Camels were able to give milk. Obviously, at some point when the camel died, you could use it for clothing as well. John did in an absolute pinch and in the best way. If a person was at the point where they were utterly stuck and had nothing to eat well, that camel, you cannot eat your car, but you can eat a camel. Take it for what it’s worth. I just threw that in there for a bonus. The point is that John dressed like a prophet of the older Testament named Elijah. I don’t know if it was a coincidence or not. I don’t think it was because when people saw him, they said, oh, he reminds us of Elijah. What we read about Elijah wore the same type of garment. I think John was because his purpose and calling were similar.
John emerges preaching a message of repentance to a culture, again, that for the most part had forgotten God and had lost their sense of his real vitality at work in their life. His message was, you don’t understand this, but God’s about to do the thing he’s been talking about for a long time. You’re going to see it with your own eyes. I tell you the Messiah’s coming, but your heart needs to get ready. You need to serve God, you need to love God and I want to baptize any of you who are willing into the waters of baptism unto repentance so that you might say coming out of those waters, I am open to the new thing that God is doing. I was thinking about it because it says he baptized people in the Jordan River. The Jordan river, you can still see it, it is beautiful.
It’s not always flowing at this level, but you get an impression of where John would have baptized. That’s going to be a scenario where he’s ultimately going to be confronted with one of the most amazing moments in his life. When the Messiah he’s coming to introduce, introduces himself to John and says, would you baptize me? Every paradigm John has is assaulted right there because he’s saying, what do you mean I baptize you? I’m supposed to be baptized of you. I have things for us to think about moving into the year, drawing from what we just read about John, because I’m going to pick back up next week. Do you see this? Let me put it up there. Especially for those of us who are taking notes and trying to pay attention as best as we can, listening for God. Do you see the value of waiting? Waiting for the right time. Do you know it’s hard to wait well? It’s hard to wait well.
I have a couple of things in my own life that I’m having to wait on. It’s been very difficult for me to wait on them and to wait well, to wait well. Waiting well has to do with our attitude. It has to do with trust. It has to do with what we’re putting into ourselves in terms of the way we’re engaging God’s Word and allowing it to settle our anxious hearts. Waiting well, staying positive, not shrinking our world in fear. I have to be patient here and let this thing play itself out. I have to think about the long game here. John had learned to wait. You have to remember this. John’s nature was more impetuous like Peter’s.
He was thinking, ‘I need to get this done now, guy.’ This was the person he was. Some of us are like that. That had to get tamed in him. He had to wait for the time. Wait for the time. Wait until the time when the Word of God came to him in the wilderness. Now, by the way, some of us, again, may have a strong sense of something we want to do or address, but listen, the timing isn’t right. We may just have to wait.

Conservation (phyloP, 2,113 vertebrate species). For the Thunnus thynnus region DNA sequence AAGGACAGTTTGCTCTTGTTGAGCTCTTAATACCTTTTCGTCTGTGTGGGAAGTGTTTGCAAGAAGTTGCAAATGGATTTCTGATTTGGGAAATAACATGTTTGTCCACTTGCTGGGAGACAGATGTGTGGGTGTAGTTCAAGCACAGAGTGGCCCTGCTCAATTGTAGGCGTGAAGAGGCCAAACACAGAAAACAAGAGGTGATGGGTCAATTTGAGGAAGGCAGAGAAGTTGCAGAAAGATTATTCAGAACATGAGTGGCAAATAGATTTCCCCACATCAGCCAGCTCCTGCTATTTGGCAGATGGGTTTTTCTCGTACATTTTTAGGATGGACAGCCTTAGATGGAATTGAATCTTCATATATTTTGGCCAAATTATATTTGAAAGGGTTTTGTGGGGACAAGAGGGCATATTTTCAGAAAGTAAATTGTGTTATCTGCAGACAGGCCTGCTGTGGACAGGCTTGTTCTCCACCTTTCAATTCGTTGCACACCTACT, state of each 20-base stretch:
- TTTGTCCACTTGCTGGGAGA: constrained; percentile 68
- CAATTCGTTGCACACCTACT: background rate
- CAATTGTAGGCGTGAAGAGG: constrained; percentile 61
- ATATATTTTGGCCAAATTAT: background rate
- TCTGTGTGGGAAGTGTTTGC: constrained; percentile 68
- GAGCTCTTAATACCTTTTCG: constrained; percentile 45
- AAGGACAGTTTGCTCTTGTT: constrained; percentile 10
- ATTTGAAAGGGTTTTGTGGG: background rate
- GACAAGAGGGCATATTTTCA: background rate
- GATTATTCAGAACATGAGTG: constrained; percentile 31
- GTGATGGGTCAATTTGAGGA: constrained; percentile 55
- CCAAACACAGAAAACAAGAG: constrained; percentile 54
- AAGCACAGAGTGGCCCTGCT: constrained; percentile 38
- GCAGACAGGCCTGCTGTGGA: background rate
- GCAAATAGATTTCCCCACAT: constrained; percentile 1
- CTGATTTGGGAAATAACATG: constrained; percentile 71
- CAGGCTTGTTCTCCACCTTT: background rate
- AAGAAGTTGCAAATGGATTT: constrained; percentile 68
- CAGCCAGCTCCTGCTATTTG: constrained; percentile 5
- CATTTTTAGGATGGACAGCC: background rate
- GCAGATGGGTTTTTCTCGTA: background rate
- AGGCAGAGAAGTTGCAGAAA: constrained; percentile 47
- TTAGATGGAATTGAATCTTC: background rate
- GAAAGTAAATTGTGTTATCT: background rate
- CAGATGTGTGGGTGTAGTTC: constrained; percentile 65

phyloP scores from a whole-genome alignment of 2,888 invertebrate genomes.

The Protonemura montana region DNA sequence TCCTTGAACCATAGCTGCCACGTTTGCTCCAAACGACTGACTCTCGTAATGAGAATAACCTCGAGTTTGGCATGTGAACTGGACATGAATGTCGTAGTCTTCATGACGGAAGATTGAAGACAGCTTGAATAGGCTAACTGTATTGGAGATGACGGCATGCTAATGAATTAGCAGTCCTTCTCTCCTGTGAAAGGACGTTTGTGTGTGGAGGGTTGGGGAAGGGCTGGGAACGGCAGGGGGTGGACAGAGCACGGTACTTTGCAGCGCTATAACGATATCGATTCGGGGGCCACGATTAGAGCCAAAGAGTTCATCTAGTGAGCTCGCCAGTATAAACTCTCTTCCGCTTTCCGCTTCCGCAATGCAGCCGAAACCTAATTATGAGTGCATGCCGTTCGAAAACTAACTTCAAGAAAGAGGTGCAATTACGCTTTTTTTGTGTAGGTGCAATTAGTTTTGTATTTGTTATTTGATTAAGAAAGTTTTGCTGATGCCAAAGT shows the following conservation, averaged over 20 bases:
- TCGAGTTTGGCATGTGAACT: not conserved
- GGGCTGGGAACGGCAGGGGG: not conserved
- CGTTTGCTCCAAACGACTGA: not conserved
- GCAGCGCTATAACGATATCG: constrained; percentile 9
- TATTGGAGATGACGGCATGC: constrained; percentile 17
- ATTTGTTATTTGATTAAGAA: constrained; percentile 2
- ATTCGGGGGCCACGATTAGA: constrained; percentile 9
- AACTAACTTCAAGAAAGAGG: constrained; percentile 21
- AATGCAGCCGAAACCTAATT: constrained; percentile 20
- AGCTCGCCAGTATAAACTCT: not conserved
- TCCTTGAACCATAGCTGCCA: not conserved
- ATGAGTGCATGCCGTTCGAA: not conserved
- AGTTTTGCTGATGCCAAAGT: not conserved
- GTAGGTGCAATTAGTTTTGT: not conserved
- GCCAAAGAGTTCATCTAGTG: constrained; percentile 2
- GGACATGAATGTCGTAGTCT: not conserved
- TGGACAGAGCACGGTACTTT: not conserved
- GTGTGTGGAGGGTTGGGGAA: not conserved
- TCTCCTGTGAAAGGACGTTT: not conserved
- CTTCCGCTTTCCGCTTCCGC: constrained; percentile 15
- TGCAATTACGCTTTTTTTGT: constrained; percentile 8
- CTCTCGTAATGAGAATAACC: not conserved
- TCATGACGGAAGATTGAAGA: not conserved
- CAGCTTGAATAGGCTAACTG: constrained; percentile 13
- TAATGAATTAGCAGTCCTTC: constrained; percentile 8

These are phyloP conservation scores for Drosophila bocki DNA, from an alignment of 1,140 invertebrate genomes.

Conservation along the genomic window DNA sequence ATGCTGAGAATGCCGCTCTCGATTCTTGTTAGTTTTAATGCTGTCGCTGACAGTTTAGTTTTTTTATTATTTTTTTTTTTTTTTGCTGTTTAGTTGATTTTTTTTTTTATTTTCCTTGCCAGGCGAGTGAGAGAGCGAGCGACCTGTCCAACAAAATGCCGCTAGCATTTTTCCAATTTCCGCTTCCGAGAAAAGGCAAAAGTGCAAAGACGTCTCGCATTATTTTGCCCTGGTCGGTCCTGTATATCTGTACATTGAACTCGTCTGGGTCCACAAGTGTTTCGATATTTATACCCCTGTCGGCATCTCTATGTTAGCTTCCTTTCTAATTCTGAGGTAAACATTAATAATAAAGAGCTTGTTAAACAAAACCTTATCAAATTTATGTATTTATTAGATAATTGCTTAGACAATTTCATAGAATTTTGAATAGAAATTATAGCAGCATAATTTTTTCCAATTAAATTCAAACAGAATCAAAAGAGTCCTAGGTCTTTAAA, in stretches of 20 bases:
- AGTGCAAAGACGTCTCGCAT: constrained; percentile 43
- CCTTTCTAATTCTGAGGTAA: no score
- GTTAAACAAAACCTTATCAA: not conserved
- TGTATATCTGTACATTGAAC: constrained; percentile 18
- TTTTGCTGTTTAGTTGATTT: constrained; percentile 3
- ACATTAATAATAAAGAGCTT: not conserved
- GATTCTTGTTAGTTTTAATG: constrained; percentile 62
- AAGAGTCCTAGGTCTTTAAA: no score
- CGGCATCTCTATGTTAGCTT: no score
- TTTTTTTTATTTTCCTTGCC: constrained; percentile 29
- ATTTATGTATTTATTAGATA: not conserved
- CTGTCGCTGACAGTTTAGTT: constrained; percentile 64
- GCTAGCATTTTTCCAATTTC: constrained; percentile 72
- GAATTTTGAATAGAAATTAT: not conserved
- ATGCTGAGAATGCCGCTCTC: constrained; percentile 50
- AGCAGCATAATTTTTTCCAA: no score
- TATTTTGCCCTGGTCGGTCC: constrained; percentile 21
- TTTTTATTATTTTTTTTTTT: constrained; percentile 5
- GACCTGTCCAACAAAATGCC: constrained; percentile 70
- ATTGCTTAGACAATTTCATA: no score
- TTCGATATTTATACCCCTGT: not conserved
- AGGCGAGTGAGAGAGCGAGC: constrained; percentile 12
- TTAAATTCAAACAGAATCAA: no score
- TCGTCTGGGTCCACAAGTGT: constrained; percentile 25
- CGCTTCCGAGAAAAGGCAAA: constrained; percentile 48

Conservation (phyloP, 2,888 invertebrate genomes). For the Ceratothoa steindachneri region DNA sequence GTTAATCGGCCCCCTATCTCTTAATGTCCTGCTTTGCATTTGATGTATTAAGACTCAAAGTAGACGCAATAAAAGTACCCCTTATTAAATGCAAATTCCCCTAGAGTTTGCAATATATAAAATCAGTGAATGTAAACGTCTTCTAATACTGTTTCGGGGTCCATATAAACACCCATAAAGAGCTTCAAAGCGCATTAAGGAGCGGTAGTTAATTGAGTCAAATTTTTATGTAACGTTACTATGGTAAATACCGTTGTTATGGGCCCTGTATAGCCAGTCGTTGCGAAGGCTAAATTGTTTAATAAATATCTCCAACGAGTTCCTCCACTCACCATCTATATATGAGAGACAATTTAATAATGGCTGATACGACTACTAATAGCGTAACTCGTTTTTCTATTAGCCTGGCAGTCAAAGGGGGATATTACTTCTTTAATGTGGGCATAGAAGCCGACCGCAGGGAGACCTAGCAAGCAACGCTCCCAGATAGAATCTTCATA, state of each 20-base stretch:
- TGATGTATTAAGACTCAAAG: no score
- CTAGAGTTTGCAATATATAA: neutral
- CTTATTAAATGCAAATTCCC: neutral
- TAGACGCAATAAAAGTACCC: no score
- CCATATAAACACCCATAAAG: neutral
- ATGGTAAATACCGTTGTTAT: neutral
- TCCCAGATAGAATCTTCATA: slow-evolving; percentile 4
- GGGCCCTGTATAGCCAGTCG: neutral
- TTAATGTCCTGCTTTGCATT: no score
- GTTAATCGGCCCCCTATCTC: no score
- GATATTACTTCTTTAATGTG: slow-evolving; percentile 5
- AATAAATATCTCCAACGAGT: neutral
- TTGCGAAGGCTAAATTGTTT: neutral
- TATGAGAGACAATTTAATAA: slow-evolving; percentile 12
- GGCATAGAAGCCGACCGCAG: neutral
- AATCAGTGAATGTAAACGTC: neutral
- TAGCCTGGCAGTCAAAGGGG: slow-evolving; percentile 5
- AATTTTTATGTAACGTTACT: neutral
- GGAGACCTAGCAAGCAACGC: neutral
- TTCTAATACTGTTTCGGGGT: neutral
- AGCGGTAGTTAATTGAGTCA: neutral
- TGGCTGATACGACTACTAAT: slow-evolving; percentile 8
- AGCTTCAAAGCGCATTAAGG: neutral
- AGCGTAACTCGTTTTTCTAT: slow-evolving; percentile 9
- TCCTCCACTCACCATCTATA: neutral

Hear me out though. One of the things the Lord teaches us in the scriptures is clear about this. Waiting in the Bible, waiting doesn’t mean doing anything. Waiting actually is not a passive thing in the scriptures. It involves preparing. It involves positioning. In other words, I’m waiting, yes, but it is not a whatever approach to life. It’s waiting but there is a purpose and a positioning attached to it. This leads me to the second thought which is, the value of preparing or what I’m going to call tuning your soul. By acquainting ourselves with the Word of the Lord in a general sense so that when His specific word comes to us, we can hear it and know that the time is now. There is a power in solitude and silence. There’s a power in aloneness.
There is a power in pulling ourselves away from all the voices of our culture that are bombarding us all the time and taking up our time all the time everywhere in every way everywhere. Noise is everywhere and there is a power in pulling out of that. There’s a power in just quieting our soul and moving away from the noise. Yes, hear this one, lifting up our voice to the Lord because I think there’s a power in the spoken word to God. Audibly expressing ourselves to the Lord. I’m a believer in journaling, writing out my prayers. I do that. My thoughts before God, reading a scripture, jotting things down. All of that’s good. I listen in silence. I pray. But also there are times where I get alone and I just speak out my prayer to God and speak out my heart to God, sing to God. You almost need to have space to do that. You need to find a way to do that, to prepare for that.
In the city especially, we have to be able to carve out space. It’s not always that easy to do. It’s not like we just walk outside and we’re alone. It’s not that simple. That’s why I think it is one of the best places. Another reason the Bible is so relevant is one of the best times we can ever do that as urban dwellers is in the morning, early in the morning. Think about this, this was the way of Jesus. Look what it says here about Jesus in Mark 1:35. “Before the daybreak the next morning, Jesus got up and went out to an isolated place to pray.” Do you see that? I’m saying this to the young and to the old. In life, we are going to have hard patches, hard spaces, and places.